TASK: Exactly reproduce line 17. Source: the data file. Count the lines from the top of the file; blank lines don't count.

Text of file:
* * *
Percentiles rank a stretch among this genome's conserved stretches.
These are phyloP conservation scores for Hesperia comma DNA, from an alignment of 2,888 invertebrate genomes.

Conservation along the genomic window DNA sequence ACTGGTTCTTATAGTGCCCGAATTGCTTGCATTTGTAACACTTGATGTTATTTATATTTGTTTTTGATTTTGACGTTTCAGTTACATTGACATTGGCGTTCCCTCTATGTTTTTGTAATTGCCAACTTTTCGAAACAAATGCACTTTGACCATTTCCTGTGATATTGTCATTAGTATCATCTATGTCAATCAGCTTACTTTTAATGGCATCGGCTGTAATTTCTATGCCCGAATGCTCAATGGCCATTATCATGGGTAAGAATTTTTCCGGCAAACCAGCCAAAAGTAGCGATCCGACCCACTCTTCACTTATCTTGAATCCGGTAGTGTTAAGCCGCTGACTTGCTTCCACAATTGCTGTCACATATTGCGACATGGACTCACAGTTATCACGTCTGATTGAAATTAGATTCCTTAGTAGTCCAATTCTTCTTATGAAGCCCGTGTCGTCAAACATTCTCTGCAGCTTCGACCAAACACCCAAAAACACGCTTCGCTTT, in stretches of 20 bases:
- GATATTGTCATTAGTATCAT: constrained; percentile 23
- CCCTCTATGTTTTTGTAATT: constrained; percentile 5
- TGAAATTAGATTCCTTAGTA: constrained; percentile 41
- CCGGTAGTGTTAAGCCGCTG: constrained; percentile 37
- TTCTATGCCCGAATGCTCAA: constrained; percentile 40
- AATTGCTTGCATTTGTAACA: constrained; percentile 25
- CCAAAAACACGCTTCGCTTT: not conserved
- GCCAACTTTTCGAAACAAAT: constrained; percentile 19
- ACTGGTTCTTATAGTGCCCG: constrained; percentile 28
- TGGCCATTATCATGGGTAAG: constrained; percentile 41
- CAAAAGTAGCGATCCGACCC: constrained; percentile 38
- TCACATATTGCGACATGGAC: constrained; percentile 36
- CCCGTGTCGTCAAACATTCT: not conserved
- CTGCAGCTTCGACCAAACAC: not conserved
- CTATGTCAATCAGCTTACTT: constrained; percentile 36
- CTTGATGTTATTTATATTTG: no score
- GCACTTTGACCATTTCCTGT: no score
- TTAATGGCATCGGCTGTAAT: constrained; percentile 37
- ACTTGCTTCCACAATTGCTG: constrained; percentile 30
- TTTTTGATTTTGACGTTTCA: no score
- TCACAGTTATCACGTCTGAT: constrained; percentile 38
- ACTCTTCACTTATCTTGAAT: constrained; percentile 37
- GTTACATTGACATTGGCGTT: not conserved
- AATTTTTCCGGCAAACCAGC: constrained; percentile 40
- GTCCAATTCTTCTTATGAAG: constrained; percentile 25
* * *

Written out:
- CTGCAGCTTCGACCAAACAC: not conserved